Reign have her for free for one year and she’ll be gone if she can’t keep her spot in the NT pool the next. The risk isn’t that great. If she falls out of the pool Seattle will get a new NT player next year presumably. Potentially as good of a player as Press should she enter the system, though any player I can think of who might be eligible (see my draft question below) would be a big boost. They were pretty much in line for a new NT allocated player next year as Arod’s future on the NT level seems slimmer and slimmer with the new forwards coming in. With Winters they get her for a season and if she turns out to be good or bad will determine if she stays on or not. Open allocation slots are a little more important than draft positions and Seattle will either have an open slot next year have a good player.

  • vert2013

    I think Chicago got the better end of the deal in this honestly. Winters is a decent player but she’s nothing to write home about. Seattle has 10 midfielders now and they’re still short up top and on the back line, I don’t see how acquiring another midfielder helped them out all that much. Plus now Chicago has 2 first round picks in next years jam packed college draft.

    • Steglitz49

      They could play Total Football and keep the ball in the middle of the field. In other words, not concede too much. Anyway, since there is no relegation, who cares? In Europe and Japan they might be in deep dodo, not in this pussy-cat declawed league.

  • Anton

    So from what I gathered, the players paid by the USSF are going to be different every year, how exactly is this going to work? For example, Kristie Mewis is likely going to be on the USSF’s books next year, so are Cheney, Sauerbrunn and Barnhart probably, so do KC get to have four WNT players paid by the USSF while Seattle could potentially have one? Or do they have to get rid of one?

    This just seems like a good way to piss players off and have them go overseas. Again, for example, A-Rod isn’t likely to be funded by the USSF because of her pregnancy, what happens if Alex Morgan tears her ACL at some point during the year and is forced to miss 8-12 months, does she fall through the cracks as an allocated player or does she still get paid by the USSF because she’s Alex Morgan?

    In A-Rod’s case she’s going to go from a player paid by U.S. Soccer (around 60k, IIRC), to a player being paid like 10-15k for really doing nothing wrong. The ever changing funded players is going to pose a huge problem, not only for the teams, but the players and the fans.

    • Steglitz49

      Your points are well taken. One assumes that the USSF has an ample war-chest and pockets deep enough to have budgeted for contingencies.

      Your note reminded me of something I read on the BBC site. You may know that John Terry stepped in and kept Chelsea’s ladies division going when the club wanted to close it to divert money to the men’s game (like the super-wealthy Man Utd had done a few years earlier). He also got his male colleagues to help. Apparently, a few years earlier he had paid for new track-suits for the ladies. The women were given hand-me-down stuff from some boys outfit and when he found out he bought them their own. Maybe there is some equally mercurial US sportsman who can subsidize the NWSL players for the odd necessity?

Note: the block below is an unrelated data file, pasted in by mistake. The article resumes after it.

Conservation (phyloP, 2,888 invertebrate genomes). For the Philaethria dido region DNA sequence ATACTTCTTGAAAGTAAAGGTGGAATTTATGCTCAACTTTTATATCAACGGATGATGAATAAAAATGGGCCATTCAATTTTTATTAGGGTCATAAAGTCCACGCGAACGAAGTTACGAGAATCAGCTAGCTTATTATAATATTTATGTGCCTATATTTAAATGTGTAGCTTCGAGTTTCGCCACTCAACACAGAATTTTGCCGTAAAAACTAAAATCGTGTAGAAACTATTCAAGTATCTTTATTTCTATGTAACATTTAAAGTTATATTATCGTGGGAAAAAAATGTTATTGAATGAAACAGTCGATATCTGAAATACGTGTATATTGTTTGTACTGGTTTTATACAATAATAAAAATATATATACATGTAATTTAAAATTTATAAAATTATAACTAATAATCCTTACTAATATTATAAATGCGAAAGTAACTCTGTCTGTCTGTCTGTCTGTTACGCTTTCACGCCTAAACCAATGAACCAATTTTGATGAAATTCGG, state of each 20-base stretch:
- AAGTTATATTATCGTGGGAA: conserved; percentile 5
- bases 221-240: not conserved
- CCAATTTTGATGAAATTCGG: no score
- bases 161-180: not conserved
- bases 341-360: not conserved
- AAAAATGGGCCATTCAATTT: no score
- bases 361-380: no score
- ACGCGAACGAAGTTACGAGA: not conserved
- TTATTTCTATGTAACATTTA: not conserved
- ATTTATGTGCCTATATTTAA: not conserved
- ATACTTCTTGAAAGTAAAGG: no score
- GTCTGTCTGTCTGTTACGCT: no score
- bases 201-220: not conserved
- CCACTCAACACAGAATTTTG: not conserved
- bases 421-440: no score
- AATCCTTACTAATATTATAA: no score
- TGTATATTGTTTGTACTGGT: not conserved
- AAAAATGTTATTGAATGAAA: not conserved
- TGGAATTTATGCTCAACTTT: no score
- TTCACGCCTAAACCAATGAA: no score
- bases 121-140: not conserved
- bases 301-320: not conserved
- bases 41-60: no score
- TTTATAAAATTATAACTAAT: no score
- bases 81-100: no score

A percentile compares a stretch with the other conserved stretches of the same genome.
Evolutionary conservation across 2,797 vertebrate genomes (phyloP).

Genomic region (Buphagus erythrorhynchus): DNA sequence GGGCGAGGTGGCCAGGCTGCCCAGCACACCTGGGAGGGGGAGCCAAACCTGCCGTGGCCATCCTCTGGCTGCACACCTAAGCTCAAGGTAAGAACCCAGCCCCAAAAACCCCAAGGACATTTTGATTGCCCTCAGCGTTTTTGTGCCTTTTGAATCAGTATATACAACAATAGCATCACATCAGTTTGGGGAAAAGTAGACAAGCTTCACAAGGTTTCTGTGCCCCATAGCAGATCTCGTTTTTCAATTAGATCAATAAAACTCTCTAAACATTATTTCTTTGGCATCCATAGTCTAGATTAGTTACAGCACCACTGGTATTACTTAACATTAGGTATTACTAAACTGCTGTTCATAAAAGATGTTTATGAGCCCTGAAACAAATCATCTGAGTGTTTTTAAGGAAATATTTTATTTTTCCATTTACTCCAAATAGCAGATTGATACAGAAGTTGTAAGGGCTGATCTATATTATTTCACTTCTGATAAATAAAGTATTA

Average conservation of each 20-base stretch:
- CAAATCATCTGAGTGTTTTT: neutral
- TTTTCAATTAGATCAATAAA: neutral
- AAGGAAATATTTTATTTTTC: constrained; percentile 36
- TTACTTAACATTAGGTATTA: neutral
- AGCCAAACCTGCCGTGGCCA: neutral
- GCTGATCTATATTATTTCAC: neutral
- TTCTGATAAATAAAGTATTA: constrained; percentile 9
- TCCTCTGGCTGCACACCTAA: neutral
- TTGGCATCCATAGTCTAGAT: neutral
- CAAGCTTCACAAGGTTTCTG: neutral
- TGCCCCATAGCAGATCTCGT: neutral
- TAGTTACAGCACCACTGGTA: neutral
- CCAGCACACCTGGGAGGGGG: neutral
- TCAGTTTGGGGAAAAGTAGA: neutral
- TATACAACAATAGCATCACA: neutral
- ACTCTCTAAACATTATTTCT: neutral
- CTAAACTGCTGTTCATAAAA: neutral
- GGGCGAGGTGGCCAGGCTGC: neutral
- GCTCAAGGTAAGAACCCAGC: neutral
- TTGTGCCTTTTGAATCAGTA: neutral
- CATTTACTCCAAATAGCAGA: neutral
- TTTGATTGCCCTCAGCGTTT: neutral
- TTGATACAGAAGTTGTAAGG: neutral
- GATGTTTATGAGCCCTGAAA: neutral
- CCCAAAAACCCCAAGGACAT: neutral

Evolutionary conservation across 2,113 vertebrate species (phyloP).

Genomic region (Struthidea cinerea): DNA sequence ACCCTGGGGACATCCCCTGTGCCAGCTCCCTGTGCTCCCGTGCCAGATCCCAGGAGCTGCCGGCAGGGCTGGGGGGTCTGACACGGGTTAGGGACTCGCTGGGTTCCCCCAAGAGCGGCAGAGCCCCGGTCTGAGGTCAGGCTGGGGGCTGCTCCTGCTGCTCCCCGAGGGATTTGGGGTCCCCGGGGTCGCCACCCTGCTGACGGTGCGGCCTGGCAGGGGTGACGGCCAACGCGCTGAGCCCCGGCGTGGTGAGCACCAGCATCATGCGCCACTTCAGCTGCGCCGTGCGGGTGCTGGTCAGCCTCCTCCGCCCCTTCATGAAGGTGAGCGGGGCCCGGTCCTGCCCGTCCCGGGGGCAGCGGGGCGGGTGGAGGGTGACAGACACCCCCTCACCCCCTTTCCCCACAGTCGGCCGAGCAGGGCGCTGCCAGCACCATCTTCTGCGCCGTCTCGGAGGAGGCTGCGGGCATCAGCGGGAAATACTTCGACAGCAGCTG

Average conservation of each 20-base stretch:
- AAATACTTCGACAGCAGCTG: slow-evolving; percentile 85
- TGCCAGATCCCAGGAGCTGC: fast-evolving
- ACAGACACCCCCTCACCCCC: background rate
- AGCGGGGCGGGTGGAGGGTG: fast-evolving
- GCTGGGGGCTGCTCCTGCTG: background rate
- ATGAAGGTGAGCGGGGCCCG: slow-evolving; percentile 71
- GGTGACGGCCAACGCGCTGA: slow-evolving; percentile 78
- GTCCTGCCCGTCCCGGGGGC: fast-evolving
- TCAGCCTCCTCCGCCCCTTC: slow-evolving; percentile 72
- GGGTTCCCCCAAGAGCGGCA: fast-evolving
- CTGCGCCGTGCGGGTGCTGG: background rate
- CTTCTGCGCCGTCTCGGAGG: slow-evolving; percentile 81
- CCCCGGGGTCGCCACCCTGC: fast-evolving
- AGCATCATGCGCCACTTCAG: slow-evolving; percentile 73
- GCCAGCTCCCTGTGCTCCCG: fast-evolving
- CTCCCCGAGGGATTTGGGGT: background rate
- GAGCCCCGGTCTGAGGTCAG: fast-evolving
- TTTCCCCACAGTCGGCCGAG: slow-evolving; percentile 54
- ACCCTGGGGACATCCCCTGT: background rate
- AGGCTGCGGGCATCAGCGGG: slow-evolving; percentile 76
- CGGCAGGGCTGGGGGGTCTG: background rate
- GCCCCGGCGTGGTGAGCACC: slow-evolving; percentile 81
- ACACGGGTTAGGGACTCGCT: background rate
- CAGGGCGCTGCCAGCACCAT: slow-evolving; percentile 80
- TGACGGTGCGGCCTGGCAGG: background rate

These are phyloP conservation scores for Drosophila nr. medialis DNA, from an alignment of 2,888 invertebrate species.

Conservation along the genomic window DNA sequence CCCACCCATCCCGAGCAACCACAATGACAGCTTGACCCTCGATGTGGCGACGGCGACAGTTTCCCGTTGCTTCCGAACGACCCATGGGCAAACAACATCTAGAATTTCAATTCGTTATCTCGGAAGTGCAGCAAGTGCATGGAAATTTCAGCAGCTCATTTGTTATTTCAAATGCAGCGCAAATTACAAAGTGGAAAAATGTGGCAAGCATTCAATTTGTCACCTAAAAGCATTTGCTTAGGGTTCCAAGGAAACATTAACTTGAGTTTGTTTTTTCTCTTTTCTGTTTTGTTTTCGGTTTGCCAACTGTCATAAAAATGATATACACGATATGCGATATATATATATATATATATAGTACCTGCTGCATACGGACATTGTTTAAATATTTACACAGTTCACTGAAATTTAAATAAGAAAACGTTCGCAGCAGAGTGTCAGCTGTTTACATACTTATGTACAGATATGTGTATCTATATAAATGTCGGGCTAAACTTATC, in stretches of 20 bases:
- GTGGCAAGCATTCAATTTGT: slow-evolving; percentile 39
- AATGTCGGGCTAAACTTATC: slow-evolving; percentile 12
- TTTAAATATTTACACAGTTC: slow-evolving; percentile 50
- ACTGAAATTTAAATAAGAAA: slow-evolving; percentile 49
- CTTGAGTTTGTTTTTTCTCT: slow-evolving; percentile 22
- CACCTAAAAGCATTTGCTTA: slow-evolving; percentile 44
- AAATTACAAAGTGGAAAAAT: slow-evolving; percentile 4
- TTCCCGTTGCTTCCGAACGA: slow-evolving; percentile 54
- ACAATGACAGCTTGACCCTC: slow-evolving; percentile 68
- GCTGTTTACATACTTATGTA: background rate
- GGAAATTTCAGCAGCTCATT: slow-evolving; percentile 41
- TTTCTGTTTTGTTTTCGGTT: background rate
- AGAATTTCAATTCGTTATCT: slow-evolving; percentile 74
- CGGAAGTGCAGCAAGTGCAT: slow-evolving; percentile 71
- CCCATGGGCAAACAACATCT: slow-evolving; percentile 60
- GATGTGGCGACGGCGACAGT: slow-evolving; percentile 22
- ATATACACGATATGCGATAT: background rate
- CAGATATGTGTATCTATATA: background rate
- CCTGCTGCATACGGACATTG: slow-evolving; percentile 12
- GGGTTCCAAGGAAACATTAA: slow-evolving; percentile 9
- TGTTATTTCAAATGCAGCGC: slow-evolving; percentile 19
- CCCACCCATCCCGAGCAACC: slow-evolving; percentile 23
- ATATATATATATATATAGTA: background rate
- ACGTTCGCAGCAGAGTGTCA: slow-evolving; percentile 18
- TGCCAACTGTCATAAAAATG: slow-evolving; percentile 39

• I’d assume that the majority of players will stay with their teams from one season to the next. There is a good 18 or so players I don’t see fluctuating too much for a while.

      The teams with openings due to those falling out of the NT pool/retiring from the NT will get new players entering the 24 person pool which is exciting and could be more important than the draft depending on how some of the college players who are crossovers with the NT are handled.

      The team with a sudden surplus of NT players due to changes in that pool may lose one between seasons, sure. They wouldn’t lose them during the season though. Who knows how they’ll handle that.

      I think the goal is for this allocation thing to be temporary while the league gets its feet under itself. After three year or so it might be phased out. Until then players and teams will have to deal with it. Keep in mind once things settle down teams will be more comfortable with trades too which could send NT players to somewhere that could make them happier. Winters seems to be going where she wants to be for example. That was a player friendly trade.

    • Obviously, there’s a lot we don’t know about how things will work in the future, but wouldn’t A-Rod at least be worth one of the $25k free agent slots?

      • Steglitz49

        It depends on whether she wants to play again or not. The history of women in sports is littered with young ladies bowing out at 25 and 27 years. Were I ARod, I would want something better than $25k at this stage.